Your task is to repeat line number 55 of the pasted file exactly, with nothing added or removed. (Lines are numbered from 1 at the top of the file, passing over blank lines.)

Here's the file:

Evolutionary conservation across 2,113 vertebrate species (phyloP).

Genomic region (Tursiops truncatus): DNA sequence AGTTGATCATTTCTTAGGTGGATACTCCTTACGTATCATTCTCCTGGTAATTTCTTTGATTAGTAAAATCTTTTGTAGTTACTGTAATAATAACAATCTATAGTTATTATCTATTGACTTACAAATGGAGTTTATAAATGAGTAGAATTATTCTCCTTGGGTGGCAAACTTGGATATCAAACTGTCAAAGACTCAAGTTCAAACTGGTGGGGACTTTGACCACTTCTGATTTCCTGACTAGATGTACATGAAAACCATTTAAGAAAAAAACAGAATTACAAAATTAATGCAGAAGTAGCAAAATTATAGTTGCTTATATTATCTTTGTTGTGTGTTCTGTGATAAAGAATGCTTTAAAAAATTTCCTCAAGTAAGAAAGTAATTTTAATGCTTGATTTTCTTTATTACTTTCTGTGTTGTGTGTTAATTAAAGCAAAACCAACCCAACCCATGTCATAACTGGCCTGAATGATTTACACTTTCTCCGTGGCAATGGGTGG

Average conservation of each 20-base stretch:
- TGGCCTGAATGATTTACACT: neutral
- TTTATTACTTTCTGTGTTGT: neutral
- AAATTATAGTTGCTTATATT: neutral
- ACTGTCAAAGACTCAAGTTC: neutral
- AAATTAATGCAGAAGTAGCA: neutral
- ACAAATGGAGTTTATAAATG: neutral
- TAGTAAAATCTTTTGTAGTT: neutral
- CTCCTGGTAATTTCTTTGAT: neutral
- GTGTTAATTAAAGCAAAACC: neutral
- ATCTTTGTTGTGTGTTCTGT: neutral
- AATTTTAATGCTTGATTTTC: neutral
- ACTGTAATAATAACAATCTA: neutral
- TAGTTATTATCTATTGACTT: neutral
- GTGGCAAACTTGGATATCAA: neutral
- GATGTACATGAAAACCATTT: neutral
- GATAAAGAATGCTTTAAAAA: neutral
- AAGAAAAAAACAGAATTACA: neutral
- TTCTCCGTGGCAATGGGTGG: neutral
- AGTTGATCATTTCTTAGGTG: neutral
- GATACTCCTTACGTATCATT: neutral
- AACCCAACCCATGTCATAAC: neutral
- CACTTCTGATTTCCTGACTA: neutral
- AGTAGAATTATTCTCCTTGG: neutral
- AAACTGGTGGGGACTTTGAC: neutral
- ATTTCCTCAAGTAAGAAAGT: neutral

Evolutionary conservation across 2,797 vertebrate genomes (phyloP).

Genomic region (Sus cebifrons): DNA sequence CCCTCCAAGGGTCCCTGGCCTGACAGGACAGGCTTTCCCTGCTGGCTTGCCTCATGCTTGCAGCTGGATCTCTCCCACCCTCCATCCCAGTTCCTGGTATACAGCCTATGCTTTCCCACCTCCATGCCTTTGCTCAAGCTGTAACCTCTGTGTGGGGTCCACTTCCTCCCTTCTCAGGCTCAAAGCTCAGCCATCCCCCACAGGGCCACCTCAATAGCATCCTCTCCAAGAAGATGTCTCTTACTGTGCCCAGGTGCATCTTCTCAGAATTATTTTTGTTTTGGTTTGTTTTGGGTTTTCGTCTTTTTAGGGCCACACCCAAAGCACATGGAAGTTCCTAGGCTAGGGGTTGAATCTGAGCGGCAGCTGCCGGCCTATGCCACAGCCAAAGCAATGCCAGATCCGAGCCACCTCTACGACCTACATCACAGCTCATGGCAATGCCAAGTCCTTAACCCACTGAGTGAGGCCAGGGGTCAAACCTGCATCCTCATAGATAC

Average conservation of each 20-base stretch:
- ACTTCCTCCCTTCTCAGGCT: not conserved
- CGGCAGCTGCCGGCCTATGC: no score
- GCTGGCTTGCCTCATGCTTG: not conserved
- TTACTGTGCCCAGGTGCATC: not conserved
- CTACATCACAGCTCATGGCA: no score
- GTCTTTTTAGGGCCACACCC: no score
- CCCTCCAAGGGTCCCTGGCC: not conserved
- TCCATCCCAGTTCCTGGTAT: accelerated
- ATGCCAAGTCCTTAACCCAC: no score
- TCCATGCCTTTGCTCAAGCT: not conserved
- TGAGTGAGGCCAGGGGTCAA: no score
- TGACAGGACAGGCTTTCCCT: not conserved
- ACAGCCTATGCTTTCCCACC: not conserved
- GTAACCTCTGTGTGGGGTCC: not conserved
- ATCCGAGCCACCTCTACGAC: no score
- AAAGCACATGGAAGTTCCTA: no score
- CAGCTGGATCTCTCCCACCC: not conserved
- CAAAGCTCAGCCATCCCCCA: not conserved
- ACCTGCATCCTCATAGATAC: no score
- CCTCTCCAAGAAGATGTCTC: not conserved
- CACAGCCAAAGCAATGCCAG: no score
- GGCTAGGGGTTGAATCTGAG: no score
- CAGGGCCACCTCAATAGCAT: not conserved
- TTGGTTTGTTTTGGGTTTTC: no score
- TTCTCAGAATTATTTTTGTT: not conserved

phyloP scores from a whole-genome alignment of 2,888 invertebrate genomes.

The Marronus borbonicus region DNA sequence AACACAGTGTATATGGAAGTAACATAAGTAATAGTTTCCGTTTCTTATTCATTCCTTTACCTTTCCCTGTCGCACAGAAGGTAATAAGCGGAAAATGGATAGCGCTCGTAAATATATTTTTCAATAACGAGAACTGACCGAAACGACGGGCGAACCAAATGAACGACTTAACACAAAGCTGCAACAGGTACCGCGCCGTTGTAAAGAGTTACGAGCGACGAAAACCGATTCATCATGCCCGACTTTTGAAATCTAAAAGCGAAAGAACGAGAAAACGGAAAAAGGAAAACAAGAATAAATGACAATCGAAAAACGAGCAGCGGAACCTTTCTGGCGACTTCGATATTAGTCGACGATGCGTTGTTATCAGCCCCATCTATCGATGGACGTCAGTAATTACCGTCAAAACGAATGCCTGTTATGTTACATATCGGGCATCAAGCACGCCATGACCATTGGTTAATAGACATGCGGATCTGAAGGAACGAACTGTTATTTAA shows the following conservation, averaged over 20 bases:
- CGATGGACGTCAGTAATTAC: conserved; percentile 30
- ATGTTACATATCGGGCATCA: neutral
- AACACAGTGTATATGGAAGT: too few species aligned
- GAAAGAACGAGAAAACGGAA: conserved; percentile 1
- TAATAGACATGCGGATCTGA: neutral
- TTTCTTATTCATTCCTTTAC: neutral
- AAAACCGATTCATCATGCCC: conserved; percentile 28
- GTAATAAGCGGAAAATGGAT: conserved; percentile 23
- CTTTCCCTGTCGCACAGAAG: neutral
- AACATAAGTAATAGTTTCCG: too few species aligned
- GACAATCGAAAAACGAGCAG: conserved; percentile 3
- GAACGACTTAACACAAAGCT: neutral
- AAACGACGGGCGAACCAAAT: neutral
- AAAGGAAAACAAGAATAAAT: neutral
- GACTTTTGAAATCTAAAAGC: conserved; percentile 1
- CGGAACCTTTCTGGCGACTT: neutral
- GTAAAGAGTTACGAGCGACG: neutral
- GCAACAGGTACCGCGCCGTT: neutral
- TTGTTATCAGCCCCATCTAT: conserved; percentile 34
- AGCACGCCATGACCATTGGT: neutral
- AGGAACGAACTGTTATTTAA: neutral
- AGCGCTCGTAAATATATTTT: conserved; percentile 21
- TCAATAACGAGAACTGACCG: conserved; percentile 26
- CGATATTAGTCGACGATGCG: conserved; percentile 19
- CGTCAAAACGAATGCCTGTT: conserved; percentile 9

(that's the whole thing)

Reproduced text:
- TTGGTTTGTTTTGGGTTTTC: no score